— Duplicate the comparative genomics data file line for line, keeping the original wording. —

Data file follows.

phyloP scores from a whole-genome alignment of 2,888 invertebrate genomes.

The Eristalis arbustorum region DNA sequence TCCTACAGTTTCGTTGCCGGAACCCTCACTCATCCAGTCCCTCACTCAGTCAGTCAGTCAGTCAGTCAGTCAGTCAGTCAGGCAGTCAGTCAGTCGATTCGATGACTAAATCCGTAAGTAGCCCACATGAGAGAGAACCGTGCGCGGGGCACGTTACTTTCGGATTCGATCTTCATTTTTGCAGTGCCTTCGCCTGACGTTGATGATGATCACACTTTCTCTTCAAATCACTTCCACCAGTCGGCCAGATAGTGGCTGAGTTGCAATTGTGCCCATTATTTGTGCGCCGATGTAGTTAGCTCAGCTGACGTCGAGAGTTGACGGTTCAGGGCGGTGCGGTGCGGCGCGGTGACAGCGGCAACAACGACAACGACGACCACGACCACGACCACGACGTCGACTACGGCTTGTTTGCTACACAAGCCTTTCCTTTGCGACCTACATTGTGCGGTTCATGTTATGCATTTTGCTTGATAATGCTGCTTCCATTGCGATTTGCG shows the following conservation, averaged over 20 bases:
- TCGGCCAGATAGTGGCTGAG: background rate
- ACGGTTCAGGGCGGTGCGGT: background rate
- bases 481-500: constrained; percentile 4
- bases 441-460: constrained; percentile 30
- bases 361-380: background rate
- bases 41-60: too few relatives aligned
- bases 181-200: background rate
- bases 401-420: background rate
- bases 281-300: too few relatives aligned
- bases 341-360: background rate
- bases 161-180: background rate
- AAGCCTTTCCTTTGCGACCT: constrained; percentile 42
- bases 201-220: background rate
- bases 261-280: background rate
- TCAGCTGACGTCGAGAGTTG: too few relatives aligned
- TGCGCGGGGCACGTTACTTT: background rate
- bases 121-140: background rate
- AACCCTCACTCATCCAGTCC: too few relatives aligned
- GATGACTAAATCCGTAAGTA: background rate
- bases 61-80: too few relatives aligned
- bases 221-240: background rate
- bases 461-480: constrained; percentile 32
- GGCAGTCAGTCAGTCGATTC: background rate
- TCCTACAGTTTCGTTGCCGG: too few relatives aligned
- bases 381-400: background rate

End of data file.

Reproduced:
phyloP scores from a whole-genome alignment of 2,888 invertebrate genomes.

The Eristalis arbustorum region DNA sequence TCCTACAGTTTCGTTGCCGGAACCCTCACTCATCCAGTCCCTCACTCAGTCAGTCAGTCAGTCAGTCAGTCAGTCAGTCAGGCAGTCAGTCAGTCGATTCGATGACTAAATCCGTAAGTAGCCCACATGAGAGAGAACCGTGCGCGGGGCACGTTACTTTCGGATTCGATCTTCATTTTTGCAGTGCCTTCGCCTGACGTTGATGATGATCACACTTTCTCTTCAAATCACTTCCACCAGTCGGCCAGATAGTGGCTGAGTTGCAATTGTGCCCATTATTTGTGCGCCGATGTAGTTAGCTCAGCTGACGTCGAGAGTTGACGGTTCAGGGCGGTGCGGTGCGGCGCGGTGACAGCGGCAACAACGACAACGACGACCACGACCACGACCACGACGTCGACTACGGCTTGTTTGCTACACAAGCCTTTCCTTTGCGACCTACATTGTGCGGTTCATGTTATGCATTTTGCTTGATAATGCTGCTTCCATTGCGATTTGCG shows the following conservation, averaged over 20 bases:
- TCGGCCAGATAGTGGCTGAG: background rate
- ACGGTTCAGGGCGGTGCGGT: background rate
- bases 481-500: constrained; percentile 4
- bases 441-460: constrained; percentile 30
- bases 361-380: background rate
- bases 41-60: too few relatives aligned
- bases 181-200: background rate
- bases 401-420: background rate
- bases 281-300: too few relatives aligned
- bases 341-360: background rate
- bases 161-180: background rate
- AAGCCTTTCCTTTGCGACCT: constrained; percentile 42
- bases 201-220: background rate
- bases 261-280: background rate
- TCAGCTGACGTCGAGAGTTG: too few relatives aligned
- TGCGCGGGGCACGTTACTTT: background rate
- bases 121-140: background rate
- AACCCTCACTCATCCAGTCC: too few relatives aligned
- GATGACTAAATCCGTAAGTA: background rate
- bases 61-80: too few relatives aligned
- bases 221-240: background rate
- bases 461-480: constrained; percentile 32
- GGCAGTCAGTCAGTCGATTC: background rate
- TCCTACAGTTTCGTTGCCGG: too few relatives aligned
- bases 381-400: background rate